Aleteia logoAleteia logoAleteia
Monday 25 September |
Saint of the Day: Bl. Herman Contractus
Aleteia logo
Art & Culture
separateurCreated with Sketch.

St. John’s Abbey to train the next generation of organ builders

J-P Mauro - published on 11/18/22

The esteemed company Pasi Organ Builders will soon move its business to St. John's University to teach the profession.

Students of St. John’s University, a part of St. John’s Abbey in Collegeville, Minnesota, will soon be offered courses in building pipe organs, thanks to world renowned organ builder Martin Pasi. The school, which is already known for its courses in woodworking, has announced that Pasi Organ Builders will soon be housed in a newly planned woodshop facility on campus.

Pipe organs

A report from PBS explains that the arrangement was born when St. John’s Abbey commissioned Pasi Organ Builders to expand its 1961 Holtkamp pipe organ in 2020. During the lengthy installation process, Pasi began to contemplate the future of his craft. Martin Pasi, 70, explained that the majority of organ builders who are still in business are getting on in years, and there are few young people who are pursuing the craft as a career. 

The arrangement seems like a match made in heaven. For Pasi, his presence on the St. John’s University campus allows him to seek interested students to learn his timeless craft, and St. John’s gets to add another uniquely Catholic craft to its long list of offerings. Pasi said: 

“People can come and learn the profession from the ground up. And that will make all the difference. I think somebody has not only the skill with their hands, but also an attitude.”


The pipe organ expert noted that those who pursue the study of the pipe organ should have a passion for the instrument and for working with their hands. Indeed, a passion is essential to study organ construction, as each organ takes years of dedicated effort to complete. In the case of St. John’s Holtkamp pipe organ, Pasi took two years to complete the project and that was just an expansion of their original organ. Building a brand new organ from scratch can take even longer.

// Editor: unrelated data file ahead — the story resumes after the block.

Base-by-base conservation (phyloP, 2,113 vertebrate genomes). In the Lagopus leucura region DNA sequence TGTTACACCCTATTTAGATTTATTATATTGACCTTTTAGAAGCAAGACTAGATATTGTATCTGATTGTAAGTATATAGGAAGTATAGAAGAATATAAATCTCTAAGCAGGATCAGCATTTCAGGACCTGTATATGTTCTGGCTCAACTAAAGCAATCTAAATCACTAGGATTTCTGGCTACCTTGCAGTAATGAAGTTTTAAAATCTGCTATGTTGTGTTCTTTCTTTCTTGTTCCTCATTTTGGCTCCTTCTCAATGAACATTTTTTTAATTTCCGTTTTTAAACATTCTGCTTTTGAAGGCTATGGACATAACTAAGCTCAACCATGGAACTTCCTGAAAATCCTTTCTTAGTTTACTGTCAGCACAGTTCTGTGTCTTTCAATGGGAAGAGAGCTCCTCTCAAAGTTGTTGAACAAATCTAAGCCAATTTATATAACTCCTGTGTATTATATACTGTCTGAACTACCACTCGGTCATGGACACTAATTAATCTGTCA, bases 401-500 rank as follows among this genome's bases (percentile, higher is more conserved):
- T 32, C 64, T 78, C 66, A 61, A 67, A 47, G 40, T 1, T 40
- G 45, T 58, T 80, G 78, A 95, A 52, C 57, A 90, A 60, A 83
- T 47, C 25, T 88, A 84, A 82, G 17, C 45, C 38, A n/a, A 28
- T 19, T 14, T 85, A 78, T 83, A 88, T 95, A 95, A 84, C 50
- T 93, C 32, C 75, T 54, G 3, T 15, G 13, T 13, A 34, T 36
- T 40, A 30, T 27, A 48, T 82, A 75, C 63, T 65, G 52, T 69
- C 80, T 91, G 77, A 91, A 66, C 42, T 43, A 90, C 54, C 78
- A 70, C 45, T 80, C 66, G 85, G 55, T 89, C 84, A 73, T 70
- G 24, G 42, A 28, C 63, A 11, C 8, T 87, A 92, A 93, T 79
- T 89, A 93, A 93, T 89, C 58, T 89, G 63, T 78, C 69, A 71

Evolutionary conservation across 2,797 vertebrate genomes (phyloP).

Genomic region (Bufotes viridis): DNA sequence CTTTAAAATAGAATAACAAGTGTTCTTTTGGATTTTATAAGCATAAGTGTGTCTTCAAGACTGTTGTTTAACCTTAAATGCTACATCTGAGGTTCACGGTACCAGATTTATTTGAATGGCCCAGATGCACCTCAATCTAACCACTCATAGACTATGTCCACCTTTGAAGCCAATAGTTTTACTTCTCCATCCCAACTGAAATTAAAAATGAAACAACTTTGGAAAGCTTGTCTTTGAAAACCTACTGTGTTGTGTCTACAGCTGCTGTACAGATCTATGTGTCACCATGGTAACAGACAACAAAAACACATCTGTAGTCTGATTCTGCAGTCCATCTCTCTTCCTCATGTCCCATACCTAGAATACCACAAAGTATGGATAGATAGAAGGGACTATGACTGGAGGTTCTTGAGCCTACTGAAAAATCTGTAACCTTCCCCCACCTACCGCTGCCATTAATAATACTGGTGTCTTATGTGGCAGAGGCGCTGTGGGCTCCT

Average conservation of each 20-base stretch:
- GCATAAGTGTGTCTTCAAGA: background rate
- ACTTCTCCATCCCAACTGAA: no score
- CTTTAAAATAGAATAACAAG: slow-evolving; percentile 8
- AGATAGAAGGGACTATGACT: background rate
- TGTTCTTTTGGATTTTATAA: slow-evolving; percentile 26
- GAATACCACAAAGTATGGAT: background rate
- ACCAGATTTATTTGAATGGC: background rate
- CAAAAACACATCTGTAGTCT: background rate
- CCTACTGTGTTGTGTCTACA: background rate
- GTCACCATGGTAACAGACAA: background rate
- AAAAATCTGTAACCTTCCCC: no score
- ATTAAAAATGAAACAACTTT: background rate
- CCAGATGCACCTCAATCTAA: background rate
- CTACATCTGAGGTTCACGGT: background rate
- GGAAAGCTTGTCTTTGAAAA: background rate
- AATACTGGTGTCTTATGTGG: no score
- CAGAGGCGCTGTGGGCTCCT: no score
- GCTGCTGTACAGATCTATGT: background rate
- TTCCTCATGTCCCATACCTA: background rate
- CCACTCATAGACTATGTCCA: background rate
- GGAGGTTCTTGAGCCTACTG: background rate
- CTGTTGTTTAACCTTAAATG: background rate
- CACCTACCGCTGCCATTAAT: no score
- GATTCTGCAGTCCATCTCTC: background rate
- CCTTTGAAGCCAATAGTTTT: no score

Father Nick Kleespie, OSB, who serves as Chaplain of St. John’s University’s Campus Ministries, beamed about the arrangement. He told PBS: 

“I think organ building and our commitment to music and kind of communal singing, communal music-making is an embrace of what the monastic tradition has offered for many centuries and hopefully is what sustains us going into the future.”

Meanwhile, Father Bob Koopmann, OSB, a former president of St. John’s University who continues to serve as a faculty member and church organist, called the new program “a dream come true!”:

“St. John’s will build magnificent organs that will inspire thousands, train others to build and repair pipe organs, and show the world the value of manual labor working with fine wood. A true monastic endeavor!”

According to a brochure from St. John’s University, the new facility is well on its way to reaching its funding goals of $8 million. Along with minor donations, the project has already secured $1 million from an anonymous party and $2 million from Mr. Robert Weyerhaeuser, a member of the nationally renowned lumber business family. Soon, they say, they will be in striking distance of construction.

Prospective students who are interested in learning the storied Catholic art of pipe organ craftsmanship can learn more at St. John’s University website

CatholicCatholic MusicEducationVocations
Support Aleteia!

Enjoying your time on Aleteia?

Articles like these are sponsored free for every Catholic through the support of generous readers just like you.

Thanks to their partnership in our mission, we reach more than 20 million unique users per month!

Help us continue to bring the Gospel to people everywhere through uplifting and transformative Catholic news, stories, spirituality, and more.

Support Aleteia with a gift today!

Daily prayer
And today we celebrate...

Entrust your prayer intentions to our network of monasteries

Top 10
See More
Get Aleteia delivered to your inbox. Subscribe here.